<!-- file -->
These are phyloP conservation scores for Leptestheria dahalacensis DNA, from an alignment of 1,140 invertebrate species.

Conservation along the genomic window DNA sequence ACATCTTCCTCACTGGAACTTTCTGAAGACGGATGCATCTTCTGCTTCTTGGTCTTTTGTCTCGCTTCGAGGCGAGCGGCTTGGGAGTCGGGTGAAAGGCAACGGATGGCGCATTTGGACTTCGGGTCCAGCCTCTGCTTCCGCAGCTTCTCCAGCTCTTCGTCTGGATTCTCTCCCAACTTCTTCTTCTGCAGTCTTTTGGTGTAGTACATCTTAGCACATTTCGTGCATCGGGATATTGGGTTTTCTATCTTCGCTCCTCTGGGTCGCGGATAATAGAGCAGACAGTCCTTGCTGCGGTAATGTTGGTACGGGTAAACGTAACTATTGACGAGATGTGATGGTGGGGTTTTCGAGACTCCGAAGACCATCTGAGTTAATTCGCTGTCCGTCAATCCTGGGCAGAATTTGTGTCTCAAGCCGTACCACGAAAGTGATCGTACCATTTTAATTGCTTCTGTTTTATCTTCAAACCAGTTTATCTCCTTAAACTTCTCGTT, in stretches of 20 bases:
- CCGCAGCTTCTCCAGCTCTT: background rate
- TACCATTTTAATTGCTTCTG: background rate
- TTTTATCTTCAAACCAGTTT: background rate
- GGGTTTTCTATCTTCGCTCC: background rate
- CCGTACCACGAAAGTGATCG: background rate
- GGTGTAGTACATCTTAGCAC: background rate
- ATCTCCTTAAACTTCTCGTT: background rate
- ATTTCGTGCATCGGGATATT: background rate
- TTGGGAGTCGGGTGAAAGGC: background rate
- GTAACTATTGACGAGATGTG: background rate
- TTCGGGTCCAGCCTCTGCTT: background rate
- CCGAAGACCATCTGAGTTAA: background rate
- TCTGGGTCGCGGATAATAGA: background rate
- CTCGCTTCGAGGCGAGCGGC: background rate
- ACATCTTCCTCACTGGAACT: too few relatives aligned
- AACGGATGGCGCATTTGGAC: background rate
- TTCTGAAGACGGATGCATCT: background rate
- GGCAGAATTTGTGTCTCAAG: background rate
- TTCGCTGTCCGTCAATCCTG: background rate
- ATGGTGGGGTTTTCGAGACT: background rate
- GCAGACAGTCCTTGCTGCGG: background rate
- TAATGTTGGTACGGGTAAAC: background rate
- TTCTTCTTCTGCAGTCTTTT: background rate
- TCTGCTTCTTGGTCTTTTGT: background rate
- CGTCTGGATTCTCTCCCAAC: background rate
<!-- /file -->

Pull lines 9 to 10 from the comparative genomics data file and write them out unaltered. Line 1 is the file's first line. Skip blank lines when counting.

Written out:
- ATCTCCTTAAACTTCTCGTT: background rate
- ATTTCGTGCATCGGGATATT: background rate